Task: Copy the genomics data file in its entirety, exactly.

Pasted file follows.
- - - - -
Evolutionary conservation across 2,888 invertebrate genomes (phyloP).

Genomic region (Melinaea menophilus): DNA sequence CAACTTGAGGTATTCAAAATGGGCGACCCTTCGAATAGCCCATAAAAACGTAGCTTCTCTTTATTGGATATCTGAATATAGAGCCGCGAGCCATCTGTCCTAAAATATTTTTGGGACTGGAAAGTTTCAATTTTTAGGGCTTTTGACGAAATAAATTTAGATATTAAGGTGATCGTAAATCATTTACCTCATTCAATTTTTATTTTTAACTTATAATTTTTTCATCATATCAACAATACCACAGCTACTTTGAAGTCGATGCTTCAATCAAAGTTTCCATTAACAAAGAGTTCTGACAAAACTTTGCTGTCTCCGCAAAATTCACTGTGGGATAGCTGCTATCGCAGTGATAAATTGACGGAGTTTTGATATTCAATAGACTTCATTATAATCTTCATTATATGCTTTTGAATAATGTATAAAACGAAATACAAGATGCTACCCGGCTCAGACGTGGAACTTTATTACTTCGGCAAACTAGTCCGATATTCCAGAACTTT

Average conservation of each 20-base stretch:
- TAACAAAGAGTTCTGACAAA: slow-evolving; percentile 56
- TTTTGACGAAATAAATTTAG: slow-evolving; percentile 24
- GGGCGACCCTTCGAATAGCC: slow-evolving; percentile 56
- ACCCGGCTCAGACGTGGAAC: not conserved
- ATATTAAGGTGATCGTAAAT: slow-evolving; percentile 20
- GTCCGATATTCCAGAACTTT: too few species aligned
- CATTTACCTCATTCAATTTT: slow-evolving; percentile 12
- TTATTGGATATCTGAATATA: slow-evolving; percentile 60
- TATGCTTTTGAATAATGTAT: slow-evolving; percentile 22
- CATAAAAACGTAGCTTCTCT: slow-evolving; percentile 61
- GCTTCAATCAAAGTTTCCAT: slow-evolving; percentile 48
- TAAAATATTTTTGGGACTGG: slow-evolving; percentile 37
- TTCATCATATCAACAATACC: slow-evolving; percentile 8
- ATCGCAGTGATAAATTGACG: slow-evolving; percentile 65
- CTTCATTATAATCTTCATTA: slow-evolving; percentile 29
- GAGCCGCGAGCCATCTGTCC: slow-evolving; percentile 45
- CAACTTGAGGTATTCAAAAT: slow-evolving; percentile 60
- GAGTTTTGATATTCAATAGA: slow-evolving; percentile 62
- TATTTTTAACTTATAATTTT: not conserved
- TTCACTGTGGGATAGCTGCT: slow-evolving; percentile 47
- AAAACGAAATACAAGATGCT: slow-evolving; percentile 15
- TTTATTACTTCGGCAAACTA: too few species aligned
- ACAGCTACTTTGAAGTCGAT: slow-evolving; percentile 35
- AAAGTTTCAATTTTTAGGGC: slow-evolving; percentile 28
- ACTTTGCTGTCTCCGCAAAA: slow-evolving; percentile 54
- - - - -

Evolutionary conservation across 2,888 invertebrate genomes (phyloP).

Genomic region (Melinaea menophilus): DNA sequence CAACTTGAGGTATTCAAAATGGGCGACCCTTCGAATAGCCCATAAAAACGTAGCTTCTCTTTATTGGATATCTGAATATAGAGCCGCGAGCCATCTGTCCTAAAATATTTTTGGGACTGGAAAGTTTCAATTTTTAGGGCTTTTGACGAAATAAATTTAGATATTAAGGTGATCGTAAATCATTTACCTCATTCAATTTTTATTTTTAACTTATAATTTTTTCATCATATCAACAATACCACAGCTACTTTGAAGTCGATGCTTCAATCAAAGTTTCCATTAACAAAGAGTTCTGACAAAACTTTGCTGTCTCCGCAAAATTCACTGTGGGATAGCTGCTATCGCAGTGATAAATTGACGGAGTTTTGATATTCAATAGACTTCATTATAATCTTCATTATATGCTTTTGAATAATGTATAAAACGAAATACAAGATGCTACCCGGCTCAGACGTGGAACTTTATTACTTCGGCAAACTAGTCCGATATTCCAGAACTTT

Average conservation of each 20-base stretch:
- TAACAAAGAGTTCTGACAAA: slow-evolving; percentile 56
- TTTTGACGAAATAAATTTAG: slow-evolving; percentile 24
- GGGCGACCCTTCGAATAGCC: slow-evolving; percentile 56
- ACCCGGCTCAGACGTGGAAC: not conserved
- ATATTAAGGTGATCGTAAAT: slow-evolving; percentile 20
- GTCCGATATTCCAGAACTTT: too few species aligned
- CATTTACCTCATTCAATTTT: slow-evolving; percentile 12
- TTATTGGATATCTGAATATA: slow-evolving; percentile 60
- TATGCTTTTGAATAATGTAT: slow-evolving; percentile 22
- CATAAAAACGTAGCTTCTCT: slow-evolving; percentile 61
- GCTTCAATCAAAGTTTCCAT: slow-evolving; percentile 48
- TAAAATATTTTTGGGACTGG: slow-evolving; percentile 37
- TTCATCATATCAACAATACC: slow-evolving; percentile 8
- ATCGCAGTGATAAATTGACG: slow-evolving; percentile 65
- CTTCATTATAATCTTCATTA: slow-evolving; percentile 29
- GAGCCGCGAGCCATCTGTCC: slow-evolving; percentile 45
- CAACTTGAGGTATTCAAAAT: slow-evolving; percentile 60
- GAGTTTTGATATTCAATAGA: slow-evolving; percentile 62
- TATTTTTAACTTATAATTTT: not conserved
- TTCACTGTGGGATAGCTGCT: slow-evolving; percentile 47
- AAAACGAAATACAAGATGCT: slow-evolving; percentile 15
- TTTATTACTTCGGCAAACTA: too few species aligned
- ACAGCTACTTTGAAGTCGAT: slow-evolving; percentile 35
- AAAGTTTCAATTTTTAGGGC: slow-evolving; percentile 28
- ACTTTGCTGTCTCCGCAAAA: slow-evolving; percentile 54